Binge eating and anxiety go together more often than you might think. People with binge eating disorder (BED) experience recurring episodes of binging. People with BED eat large amounts of food and feel a loss of control over eating. People with anxiety disorders experience frequent worries or fear about everyday situations. They may have panic attacks, which are intense and concentrated spells of anxiety.

It is estimated that two to five percent of Americans suffer from BED. This is the most common eating disorder in the United States. Anxiety disorders are the most common mental illness in the United States, affecting 18 percent of American adults.

According to a 2009 study, close to 75 percent of people with BED experienced at least one other psychiatric disorder in their lifetime. Almost 40 percent of people struggled with anxiety.

Anxiety and Overeating

Anxiety can come in different forms. Generalized anxiety refers to persistent worrying about any life situation. You can also experience anxiety around a specific situation, such as social events. People suffering from anxiety attacks experience physical symptoms, such as shortness of breath or chest pain.

Those suffering from disordered eating cope with stress and intense feelings by overeating in order to soothe themselves.
James M. Greenblatt, MD

Research has yet to determine the specific cause of anxiety or BED, but it is thought both are caused by a combination of factors, including:

  • genetics
  • environment
  • physiology
  • neurology

Some researchers believe that binging may temporarily soothe feelings of anxiety for some people. One study found desires to binge increased with stress, anxiety, and cortisol response in participants with BED.

The Role of Cortisol

Cortisol is an adrenal hormone that could affect your appetite. It is sometimes called the “stress hormone.” That is because your cortisol levels rise when you are under stress.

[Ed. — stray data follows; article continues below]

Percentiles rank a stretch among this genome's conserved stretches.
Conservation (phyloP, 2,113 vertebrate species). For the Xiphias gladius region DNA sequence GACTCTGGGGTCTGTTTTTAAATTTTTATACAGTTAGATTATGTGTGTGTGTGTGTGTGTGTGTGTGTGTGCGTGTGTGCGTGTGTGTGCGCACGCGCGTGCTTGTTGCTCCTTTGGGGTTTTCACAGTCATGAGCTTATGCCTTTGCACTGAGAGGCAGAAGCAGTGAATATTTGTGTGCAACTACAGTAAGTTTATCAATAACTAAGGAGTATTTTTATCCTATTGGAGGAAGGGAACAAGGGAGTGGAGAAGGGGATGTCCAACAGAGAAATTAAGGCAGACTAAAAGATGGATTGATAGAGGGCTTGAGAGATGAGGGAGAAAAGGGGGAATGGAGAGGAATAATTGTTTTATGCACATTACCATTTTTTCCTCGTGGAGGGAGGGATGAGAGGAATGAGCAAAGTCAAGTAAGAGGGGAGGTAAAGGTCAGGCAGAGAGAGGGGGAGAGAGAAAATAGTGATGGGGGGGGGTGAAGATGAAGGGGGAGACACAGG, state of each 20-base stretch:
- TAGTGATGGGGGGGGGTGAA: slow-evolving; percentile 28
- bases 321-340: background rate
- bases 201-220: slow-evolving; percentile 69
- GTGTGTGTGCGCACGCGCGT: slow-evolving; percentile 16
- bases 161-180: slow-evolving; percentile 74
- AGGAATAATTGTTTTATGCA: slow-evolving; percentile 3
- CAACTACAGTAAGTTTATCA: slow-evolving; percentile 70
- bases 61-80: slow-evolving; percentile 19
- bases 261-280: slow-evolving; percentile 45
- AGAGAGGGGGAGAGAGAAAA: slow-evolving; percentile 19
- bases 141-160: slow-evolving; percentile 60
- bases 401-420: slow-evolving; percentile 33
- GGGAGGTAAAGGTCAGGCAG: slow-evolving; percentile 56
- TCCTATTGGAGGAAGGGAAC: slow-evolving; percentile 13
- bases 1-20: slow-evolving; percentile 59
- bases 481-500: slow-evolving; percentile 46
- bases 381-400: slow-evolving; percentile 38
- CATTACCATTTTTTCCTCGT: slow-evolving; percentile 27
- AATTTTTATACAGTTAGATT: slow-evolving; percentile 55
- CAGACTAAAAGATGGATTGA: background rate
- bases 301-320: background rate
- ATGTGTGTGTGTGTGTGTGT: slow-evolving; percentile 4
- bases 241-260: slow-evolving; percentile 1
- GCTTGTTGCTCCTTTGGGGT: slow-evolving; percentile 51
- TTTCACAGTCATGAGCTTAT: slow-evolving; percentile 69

There is limited research on the connection between cortisol levels and BED. There is evidence suggesting anxiety and stress can trigger emotional eating, however. This may lead to binge eating, says James M. Greenblatt M.D, chief medical officer and vice president of medical services at Walden Behavioral Care in Waltham, Massachusetts.

What You Can Do

There are various things that can help you control your anxiety and binging. The most important thing is to get help.

Anxiety and BED are different conditions. Treating one won’t necessarily treat the other, but they both need to be treated at the same time. A multidisciplinary treatment team can be your best bet. This team works together to tailor the treatment to your specific needs and make sure you get the right treatment for you.

Psychotherapy and medication are commonly used to treat anxiety, says Greenblatt. When your anxiety is treated appropriately, binge eating symptoms may decrease.

Cognitive behavioral therapy, which has shown to be effective in treating BED, may also be helpful in managing anxiety. This type of treatment focuses on identifying and understanding both your thought processes and your behavior patterns so you can change them.

Knowing what triggers your anxiety can help you manage situations that might make such feelings worse. For example, if you know dieting books can exacerbate your anxiety, throw them out. Make your living area a safe and positive place that promotes a healthy body image.

Working to combat internal cues and dialogue may also benefit people suffering from anxiety. This can be done by practicing mindfulness, meditation, and relaxation techniques. “We have to be willing to believe that changing our minds can change our lives,” says Melissa Groman, LCSW, a psychotherapist specializing in eating disorders and author of “Better Is Not So Far Away.”

If you have BED or anxiety, speak with your doctor. They can work with you to develop an appropriate treatment plan.